People who have been recently subpoenaed to appear in front of a federal grand jury in Maryland may receive a target letter. This is a document that is issued by the United States Attorney’s Offices. This is the arm of the U.S. Department of Justice that handles prosecutions. Once you receive this letter, you are advised to take it very seriously.
Who can issue a target letter?
Target letters can be issued by the DOJ on behalf of a number of agencies that have the power to file federal charges. Some of these may include:
- U.S. Postal Inspection Service
- Consumer Financial Protection Bureau
- Department of Homeland Security
- Internal Revenue Service
- Immigrations & Customs Enforcement
- Secret Service
- Drug Enforcement Administration
What happens after you get a target letter?
Once the target letter has been delivered, you will be expected to make an official acknowledgement. You cannot pretend that you did not receive the letter or are ignorant of its contents. Failure to follow the instructions contained in the letter can get you into some very serious trouble with the authorities conducting the investigation.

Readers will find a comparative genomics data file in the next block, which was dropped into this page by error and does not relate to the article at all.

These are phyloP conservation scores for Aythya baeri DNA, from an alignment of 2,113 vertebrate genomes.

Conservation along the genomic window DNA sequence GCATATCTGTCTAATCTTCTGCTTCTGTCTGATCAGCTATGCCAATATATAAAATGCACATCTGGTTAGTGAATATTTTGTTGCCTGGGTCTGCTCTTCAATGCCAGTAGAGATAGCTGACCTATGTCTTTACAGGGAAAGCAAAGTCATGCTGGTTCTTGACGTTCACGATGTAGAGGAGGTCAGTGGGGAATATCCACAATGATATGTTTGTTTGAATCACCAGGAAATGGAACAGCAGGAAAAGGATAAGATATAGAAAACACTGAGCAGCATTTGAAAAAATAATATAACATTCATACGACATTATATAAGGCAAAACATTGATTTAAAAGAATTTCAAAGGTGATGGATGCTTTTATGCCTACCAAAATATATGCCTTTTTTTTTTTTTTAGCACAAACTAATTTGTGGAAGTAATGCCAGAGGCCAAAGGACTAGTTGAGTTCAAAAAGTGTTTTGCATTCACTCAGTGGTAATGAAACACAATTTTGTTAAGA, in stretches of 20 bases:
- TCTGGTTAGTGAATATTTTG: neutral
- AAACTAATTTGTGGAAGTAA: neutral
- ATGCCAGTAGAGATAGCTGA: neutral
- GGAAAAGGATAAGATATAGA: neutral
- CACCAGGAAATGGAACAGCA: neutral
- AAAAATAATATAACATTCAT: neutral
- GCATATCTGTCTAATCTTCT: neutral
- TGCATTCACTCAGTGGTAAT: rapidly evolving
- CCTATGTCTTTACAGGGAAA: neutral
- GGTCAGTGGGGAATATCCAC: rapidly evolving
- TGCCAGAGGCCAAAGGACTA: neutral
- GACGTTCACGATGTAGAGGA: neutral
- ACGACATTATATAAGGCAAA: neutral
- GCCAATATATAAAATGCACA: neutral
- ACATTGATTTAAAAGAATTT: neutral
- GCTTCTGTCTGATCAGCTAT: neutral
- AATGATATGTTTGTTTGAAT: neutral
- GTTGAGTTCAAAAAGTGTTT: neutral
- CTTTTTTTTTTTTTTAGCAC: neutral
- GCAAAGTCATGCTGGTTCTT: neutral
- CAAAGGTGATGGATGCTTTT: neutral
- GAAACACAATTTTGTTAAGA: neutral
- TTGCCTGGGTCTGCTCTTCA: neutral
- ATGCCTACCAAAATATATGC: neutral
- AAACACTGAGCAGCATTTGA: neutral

What do you need to do next?
Your response to receiving a target letter can form a crucial part of your defense against any charges you may be facing. The first thing you should do is to read the letter carefully. The letter will likely contain a warning against destroying any documents that may be relevant to the investigation.
There are many details included in the target letter that you will need to be familiar with. Reading the letter carefully will let you know what will be expected of you when you show up to testify at the hearing.
You should also take the time to go over your official grand jury subpoena. You need to know when and where you will be called upon to give testimony. Reading it will also let you know what documents you may be expected to bring with you as evidence.